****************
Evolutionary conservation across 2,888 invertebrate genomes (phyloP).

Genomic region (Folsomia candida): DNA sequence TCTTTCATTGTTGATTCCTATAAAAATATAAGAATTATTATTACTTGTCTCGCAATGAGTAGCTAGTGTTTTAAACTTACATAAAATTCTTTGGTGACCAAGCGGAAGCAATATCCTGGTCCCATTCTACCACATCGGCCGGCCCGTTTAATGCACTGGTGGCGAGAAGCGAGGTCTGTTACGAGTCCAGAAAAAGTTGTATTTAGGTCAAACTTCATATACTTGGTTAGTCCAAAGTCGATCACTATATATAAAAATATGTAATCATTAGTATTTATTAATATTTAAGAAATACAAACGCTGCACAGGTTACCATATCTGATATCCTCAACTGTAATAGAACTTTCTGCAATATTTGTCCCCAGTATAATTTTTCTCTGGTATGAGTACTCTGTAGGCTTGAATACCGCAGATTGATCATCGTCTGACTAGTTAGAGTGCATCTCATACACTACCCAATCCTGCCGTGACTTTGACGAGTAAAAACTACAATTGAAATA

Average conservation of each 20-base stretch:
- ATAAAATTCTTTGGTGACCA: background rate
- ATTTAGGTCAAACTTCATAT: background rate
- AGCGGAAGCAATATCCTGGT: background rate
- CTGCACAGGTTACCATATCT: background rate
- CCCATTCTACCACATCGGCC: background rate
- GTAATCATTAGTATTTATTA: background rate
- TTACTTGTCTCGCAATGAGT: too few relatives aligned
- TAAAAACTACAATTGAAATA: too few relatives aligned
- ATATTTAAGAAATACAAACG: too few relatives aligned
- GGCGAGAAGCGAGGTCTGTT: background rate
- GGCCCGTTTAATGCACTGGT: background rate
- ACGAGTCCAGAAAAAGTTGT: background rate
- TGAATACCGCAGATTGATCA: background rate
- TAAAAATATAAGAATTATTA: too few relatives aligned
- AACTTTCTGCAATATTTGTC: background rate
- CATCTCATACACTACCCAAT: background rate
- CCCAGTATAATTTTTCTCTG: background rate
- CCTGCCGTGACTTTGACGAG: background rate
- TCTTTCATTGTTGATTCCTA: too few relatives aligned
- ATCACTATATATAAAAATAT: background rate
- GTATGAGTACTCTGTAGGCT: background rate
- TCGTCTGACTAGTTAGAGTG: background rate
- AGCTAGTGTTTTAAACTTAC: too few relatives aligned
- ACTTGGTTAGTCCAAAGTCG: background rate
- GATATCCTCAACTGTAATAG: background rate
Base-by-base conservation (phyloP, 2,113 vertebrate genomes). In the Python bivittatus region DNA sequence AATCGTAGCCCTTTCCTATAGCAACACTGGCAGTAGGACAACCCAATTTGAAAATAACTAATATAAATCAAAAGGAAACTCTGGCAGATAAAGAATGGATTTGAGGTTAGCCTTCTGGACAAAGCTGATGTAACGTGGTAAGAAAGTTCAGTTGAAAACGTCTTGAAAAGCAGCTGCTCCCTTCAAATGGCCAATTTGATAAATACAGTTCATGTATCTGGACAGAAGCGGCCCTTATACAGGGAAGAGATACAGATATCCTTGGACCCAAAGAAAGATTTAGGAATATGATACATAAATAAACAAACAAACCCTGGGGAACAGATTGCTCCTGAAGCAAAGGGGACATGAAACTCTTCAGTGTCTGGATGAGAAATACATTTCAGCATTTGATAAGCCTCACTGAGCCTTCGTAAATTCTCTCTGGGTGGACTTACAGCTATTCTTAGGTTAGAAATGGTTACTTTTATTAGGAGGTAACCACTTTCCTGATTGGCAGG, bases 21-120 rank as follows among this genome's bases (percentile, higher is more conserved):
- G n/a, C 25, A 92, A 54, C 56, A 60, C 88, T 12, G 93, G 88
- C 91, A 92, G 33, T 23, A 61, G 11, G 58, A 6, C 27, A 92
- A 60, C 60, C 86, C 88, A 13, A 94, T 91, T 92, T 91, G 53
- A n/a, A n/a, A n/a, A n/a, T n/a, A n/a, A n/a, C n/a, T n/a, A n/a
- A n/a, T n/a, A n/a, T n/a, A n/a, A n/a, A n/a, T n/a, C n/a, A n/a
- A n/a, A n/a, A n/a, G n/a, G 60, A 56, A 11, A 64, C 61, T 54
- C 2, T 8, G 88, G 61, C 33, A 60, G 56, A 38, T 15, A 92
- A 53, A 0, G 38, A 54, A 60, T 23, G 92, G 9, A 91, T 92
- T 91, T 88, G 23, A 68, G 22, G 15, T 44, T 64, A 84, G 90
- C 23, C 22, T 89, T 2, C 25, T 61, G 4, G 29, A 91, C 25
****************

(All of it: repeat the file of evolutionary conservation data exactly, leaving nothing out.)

Evolutionary conservation across 2,888 invertebrate genomes (phyloP).

Genomic region (Folsomia candida): DNA sequence TCTTTCATTGTTGATTCCTATAAAAATATAAGAATTATTATTACTTGTCTCGCAATGAGTAGCTAGTGTTTTAAACTTACATAAAATTCTTTGGTGACCAAGCGGAAGCAATATCCTGGTCCCATTCTACCACATCGGCCGGCCCGTTTAATGCACTGGTGGCGAGAAGCGAGGTCTGTTACGAGTCCAGAAAAAGTTGTATTTAGGTCAAACTTCATATACTTGGTTAGTCCAAAGTCGATCACTATATATAAAAATATGTAATCATTAGTATTTATTAATATTTAAGAAATACAAACGCTGCACAGGTTACCATATCTGATATCCTCAACTGTAATAGAACTTTCTGCAATATTTGTCCCCAGTATAATTTTTCTCTGGTATGAGTACTCTGTAGGCTTGAATACCGCAGATTGATCATCGTCTGACTAGTTAGAGTGCATCTCATACACTACCCAATCCTGCCGTGACTTTGACGAGTAAAAACTACAATTGAAATA

Average conservation of each 20-base stretch:
- ATAAAATTCTTTGGTGACCA: background rate
- ATTTAGGTCAAACTTCATAT: background rate
- AGCGGAAGCAATATCCTGGT: background rate
- CTGCACAGGTTACCATATCT: background rate
- CCCATTCTACCACATCGGCC: background rate
- GTAATCATTAGTATTTATTA: background rate
- TTACTTGTCTCGCAATGAGT: too few relatives aligned
- TAAAAACTACAATTGAAATA: too few relatives aligned
- ATATTTAAGAAATACAAACG: too few relatives aligned
- GGCGAGAAGCGAGGTCTGTT: background rate
- GGCCCGTTTAATGCACTGGT: background rate
- ACGAGTCCAGAAAAAGTTGT: background rate
- TGAATACCGCAGATTGATCA: background rate
- TAAAAATATAAGAATTATTA: too few relatives aligned
- AACTTTCTGCAATATTTGTC: background rate
- CATCTCATACACTACCCAAT: background rate
- CCCAGTATAATTTTTCTCTG: background rate
- CCTGCCGTGACTTTGACGAG: background rate
- TCTTTCATTGTTGATTCCTA: too few relatives aligned
- ATCACTATATATAAAAATAT: background rate
- GTATGAGTACTCTGTAGGCT: background rate
- TCGTCTGACTAGTTAGAGTG: background rate
- AGCTAGTGTTTTAAACTTAC: too few relatives aligned
- ACTTGGTTAGTCCAAAGTCG: background rate
- GATATCCTCAACTGTAATAG: background rate
Base-by-base conservation (phyloP, 2,113 vertebrate genomes). In the Python bivittatus region DNA sequence AATCGTAGCCCTTTCCTATAGCAACACTGGCAGTAGGACAACCCAATTTGAAAATAACTAATATAAATCAAAAGGAAACTCTGGCAGATAAAGAATGGATTTGAGGTTAGCCTTCTGGACAAAGCTGATGTAACGTGGTAAGAAAGTTCAGTTGAAAACGTCTTGAAAAGCAGCTGCTCCCTTCAAATGGCCAATTTGATAAATACAGTTCATGTATCTGGACAGAAGCGGCCCTTATACAGGGAAGAGATACAGATATCCTTGGACCCAAAGAAAGATTTAGGAATATGATACATAAATAAACAAACAAACCCTGGGGAACAGATTGCTCCTGAAGCAAAGGGGACATGAAACTCTTCAGTGTCTGGATGAGAAATACATTTCAGCATTTGATAAGCCTCACTGAGCCTTCGTAAATTCTCTCTGGGTGGACTTACAGCTATTCTTAGGTTAGAAATGGTTACTTTTATTAGGAGGTAACCACTTTCCTGATTGGCAGG, bases 21-120 rank as follows among this genome's bases (percentile, higher is more conserved):
- G n/a, C 25, A 92, A 54, C 56, A 60, C 88, T 12, G 93, G 88
- C 91, A 92, G 33, T 23, A 61, G 11, G 58, A 6, C 27, A 92
- A 60, C 60, C 86, C 88, A 13, A 94, T 91, T 92, T 91, G 53
- A n/a, A n/a, A n/a, A n/a, T n/a, A n/a, A n/a, C n/a, T n/a, A n/a
- A n/a, T n/a, A n/a, T n/a, A n/a, A n/a, A n/a, T n/a, C n/a, A n/a
- A n/a, A n/a, A n/a, G n/a, G 60, A 56, A 11, A 64, C 61, T 54
- C 2, T 8, G 88, G 61, C 33, A 60, G 56, A 38, T 15, A 92
- A 53, A 0, G 38, A 54, A 60, T 23, G 92, G 9, A 91, T 92
- T 91, T 88, G 23, A 68, G 22, G 15, T 44, T 64, A 84, G 90
- C 23, C 22, T 89, T 2, C 25, T 61, G 4, G 29, A 91, C 25